Leveling off will continue also beyond 2022, and by 2027 direct support for Estonian farmers will grow to 80 percent of the EU average. 


"The total size of direct support for us will increase by more than one-third," Ratas said, adding that the agreement also contains the possibility to assign additional support from the rural development fund on top of the direct support already allocated, and it is the government's wish to definitely reach at least the level of Poland by the end of the next period. In a situation where the size of the budget is decreasing due to Brexit and also considering the situation of the economy, this is a very big and positive message for Estonia's rural areas, the prime minister said.


The level of direct farm support in Poland is 83 percent of the EU average.


For the next budgetary period 1.35 billion euros has been earmarked in direct support for Estonian farmers, 35 percent more than in the current period. In addition, 638 million euros will be added in support for rural life under the long-term budget and 64 million euros under the plan for restarting the economy. 


Estonia will be able to invest significantly more in achieving climate goals. "One-third of the restarting plan and of the whole EU budget is dedicated to movement towards the climate goals. It will help us make the Estonian economy greener, more environmentally sustainable and environment friendly. I am very glad that the budget of the European Union pays special attention also to oil shale," Ratas said.


The budget and the restarting plan set forth 3.3 billion euros for activities with a positive environmental and climate impact for Estonia. This includes money from the brand new Just Transition Fund, which will be of significant support foremost for the transition to a more climate friendly economy and jobs in East-Viru County. The contribution of the just transition facility towards investments is 340 million euros.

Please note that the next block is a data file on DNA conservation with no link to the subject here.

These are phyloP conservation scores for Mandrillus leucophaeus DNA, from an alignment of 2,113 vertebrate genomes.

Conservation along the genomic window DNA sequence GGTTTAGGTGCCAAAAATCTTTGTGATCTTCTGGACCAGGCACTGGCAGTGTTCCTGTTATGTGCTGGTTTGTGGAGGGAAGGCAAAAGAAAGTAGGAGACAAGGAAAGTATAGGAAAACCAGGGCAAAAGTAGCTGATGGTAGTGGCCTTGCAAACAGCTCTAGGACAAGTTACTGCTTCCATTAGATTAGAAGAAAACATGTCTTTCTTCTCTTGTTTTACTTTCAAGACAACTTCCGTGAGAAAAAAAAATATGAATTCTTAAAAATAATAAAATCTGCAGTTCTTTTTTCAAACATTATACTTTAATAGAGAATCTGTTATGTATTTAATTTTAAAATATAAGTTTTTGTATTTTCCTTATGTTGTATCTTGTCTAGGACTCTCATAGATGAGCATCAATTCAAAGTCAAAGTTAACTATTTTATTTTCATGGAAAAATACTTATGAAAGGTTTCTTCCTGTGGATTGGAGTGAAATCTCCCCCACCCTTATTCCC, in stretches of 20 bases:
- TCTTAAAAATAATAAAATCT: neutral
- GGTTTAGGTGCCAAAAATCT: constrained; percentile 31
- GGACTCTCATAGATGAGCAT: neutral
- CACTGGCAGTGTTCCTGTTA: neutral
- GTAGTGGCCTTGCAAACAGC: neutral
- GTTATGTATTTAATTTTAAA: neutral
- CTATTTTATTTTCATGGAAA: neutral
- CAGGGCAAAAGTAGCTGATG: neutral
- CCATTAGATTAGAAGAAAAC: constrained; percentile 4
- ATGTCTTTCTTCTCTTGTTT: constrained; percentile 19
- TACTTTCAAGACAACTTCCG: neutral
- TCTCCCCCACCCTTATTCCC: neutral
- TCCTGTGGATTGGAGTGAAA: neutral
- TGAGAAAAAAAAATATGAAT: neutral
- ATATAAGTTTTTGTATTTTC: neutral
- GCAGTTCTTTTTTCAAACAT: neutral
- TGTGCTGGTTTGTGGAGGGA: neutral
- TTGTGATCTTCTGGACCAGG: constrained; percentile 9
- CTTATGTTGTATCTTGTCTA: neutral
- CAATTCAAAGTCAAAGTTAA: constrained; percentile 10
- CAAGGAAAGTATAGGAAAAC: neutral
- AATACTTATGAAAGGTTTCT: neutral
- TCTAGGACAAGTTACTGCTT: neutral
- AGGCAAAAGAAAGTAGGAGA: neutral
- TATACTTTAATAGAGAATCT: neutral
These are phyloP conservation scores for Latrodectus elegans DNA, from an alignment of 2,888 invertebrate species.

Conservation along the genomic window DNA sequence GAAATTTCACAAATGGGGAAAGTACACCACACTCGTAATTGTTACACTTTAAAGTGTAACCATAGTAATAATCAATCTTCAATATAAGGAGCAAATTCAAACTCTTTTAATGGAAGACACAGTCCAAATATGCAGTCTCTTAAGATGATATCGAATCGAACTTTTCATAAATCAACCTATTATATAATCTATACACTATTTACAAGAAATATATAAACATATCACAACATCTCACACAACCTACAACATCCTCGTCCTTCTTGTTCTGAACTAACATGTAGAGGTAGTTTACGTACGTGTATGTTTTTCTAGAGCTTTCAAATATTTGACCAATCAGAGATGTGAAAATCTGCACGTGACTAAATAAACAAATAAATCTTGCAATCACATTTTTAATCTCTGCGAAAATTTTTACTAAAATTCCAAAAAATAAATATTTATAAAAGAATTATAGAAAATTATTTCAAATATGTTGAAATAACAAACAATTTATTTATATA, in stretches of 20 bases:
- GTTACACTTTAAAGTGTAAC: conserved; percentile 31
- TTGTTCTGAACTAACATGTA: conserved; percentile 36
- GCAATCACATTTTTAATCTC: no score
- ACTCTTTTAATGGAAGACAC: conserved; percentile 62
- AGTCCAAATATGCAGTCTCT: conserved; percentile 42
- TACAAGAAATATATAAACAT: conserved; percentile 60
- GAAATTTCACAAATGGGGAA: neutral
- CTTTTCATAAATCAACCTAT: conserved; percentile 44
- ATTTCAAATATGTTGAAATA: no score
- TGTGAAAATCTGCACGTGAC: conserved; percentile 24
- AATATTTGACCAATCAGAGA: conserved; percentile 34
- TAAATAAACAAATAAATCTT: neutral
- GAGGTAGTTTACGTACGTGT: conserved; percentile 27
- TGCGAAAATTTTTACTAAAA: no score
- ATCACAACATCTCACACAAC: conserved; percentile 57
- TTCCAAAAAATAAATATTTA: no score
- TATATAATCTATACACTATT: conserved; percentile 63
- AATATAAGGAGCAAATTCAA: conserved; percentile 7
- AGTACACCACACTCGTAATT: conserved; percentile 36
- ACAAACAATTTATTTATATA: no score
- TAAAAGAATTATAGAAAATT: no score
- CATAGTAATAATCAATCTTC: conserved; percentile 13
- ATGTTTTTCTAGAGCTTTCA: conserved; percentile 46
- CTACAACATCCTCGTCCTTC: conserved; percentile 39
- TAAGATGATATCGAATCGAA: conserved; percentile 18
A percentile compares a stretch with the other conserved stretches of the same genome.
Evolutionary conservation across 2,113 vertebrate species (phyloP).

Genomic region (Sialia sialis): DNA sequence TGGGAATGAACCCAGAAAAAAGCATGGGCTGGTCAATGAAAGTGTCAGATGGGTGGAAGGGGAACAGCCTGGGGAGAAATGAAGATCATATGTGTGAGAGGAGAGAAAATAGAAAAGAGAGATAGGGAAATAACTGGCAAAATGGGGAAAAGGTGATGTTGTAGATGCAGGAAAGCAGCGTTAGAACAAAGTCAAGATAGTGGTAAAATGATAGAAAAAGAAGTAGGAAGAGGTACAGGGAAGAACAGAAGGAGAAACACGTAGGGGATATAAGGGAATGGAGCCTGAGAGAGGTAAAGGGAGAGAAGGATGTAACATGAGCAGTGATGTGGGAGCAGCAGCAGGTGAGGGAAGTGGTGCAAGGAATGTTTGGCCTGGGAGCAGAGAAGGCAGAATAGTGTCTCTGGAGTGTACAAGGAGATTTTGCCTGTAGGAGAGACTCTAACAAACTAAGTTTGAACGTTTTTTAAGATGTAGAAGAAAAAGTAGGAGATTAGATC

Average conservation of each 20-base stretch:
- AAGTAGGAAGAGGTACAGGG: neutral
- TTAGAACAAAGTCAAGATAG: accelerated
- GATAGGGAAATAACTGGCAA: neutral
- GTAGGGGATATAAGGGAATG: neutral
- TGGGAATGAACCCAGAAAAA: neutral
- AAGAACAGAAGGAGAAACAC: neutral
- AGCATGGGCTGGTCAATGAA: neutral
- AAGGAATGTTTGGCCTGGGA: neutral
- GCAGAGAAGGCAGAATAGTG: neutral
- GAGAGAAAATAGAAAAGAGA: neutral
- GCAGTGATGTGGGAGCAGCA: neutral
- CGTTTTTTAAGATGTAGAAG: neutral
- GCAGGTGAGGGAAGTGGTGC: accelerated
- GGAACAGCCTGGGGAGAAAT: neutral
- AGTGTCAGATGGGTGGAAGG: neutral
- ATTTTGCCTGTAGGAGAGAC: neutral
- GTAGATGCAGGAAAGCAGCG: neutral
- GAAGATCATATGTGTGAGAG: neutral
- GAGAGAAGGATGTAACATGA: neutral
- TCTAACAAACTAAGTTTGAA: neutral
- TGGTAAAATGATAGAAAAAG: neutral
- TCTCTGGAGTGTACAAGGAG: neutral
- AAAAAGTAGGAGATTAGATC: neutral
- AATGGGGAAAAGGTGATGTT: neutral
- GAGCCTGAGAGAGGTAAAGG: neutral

Ratas highlighted the endorsement of additional funding necessary for the construction of Rail Baltic and securing a favorable EU financing rate for it as a significant success in the negotiations.

"The dream of Estonia, Latvia and Lithuania of a fast and environment-friendly rail connection with Europe will become true. Additional funding for the whole project increased altogether by  1.56 billion euros in current prices in the course of the negotiations," Ratas said.


In addition, Estonia will be able to make significant investments in education, connectivity, renewable energy, research, business development, improvement of border control and internal security with various EU support items. 


No new taxes will be introduced with the new long-term budget and the restarting plan. A change will take place in the calculation of own resources, which in the future will take into account in addition to the country's gross national income also the amount of plastic waste not recycled. 


Estonia stands to get 6.8 billion euros under the EU's long-term budget for 2021-2027. It is also about to get over 1.5 billion euros in support from the plan for restarting the economy over the next three years, in addition to the main budget. Hence Estonia stands to get almost 2.17 billion euros more from the EU budget than in the outgoing period. Besides, the country has the possibility to borrow money. 


Estonia stands to get 2.8 euros, and 3.5 euros considering also the restarting plan, for each euro it will pay into the EU budget during the next seven years. 


The size of the EU's new long-term budget is 1.074 trillion euros and of the plan for restarting the economy 750 billion euros, of which 390 billion euros is grants and 360 billion euros loans. 

In order to stimulate the economy during the years of crisis, the EU will borrow money together to finance the restarting plan.


In addition to grants, it is possible to borrow money from the restarting facility. Estonia has yet to decide whether it will tap into the loan funding expected to be provided by the EU with a favorable interest rate.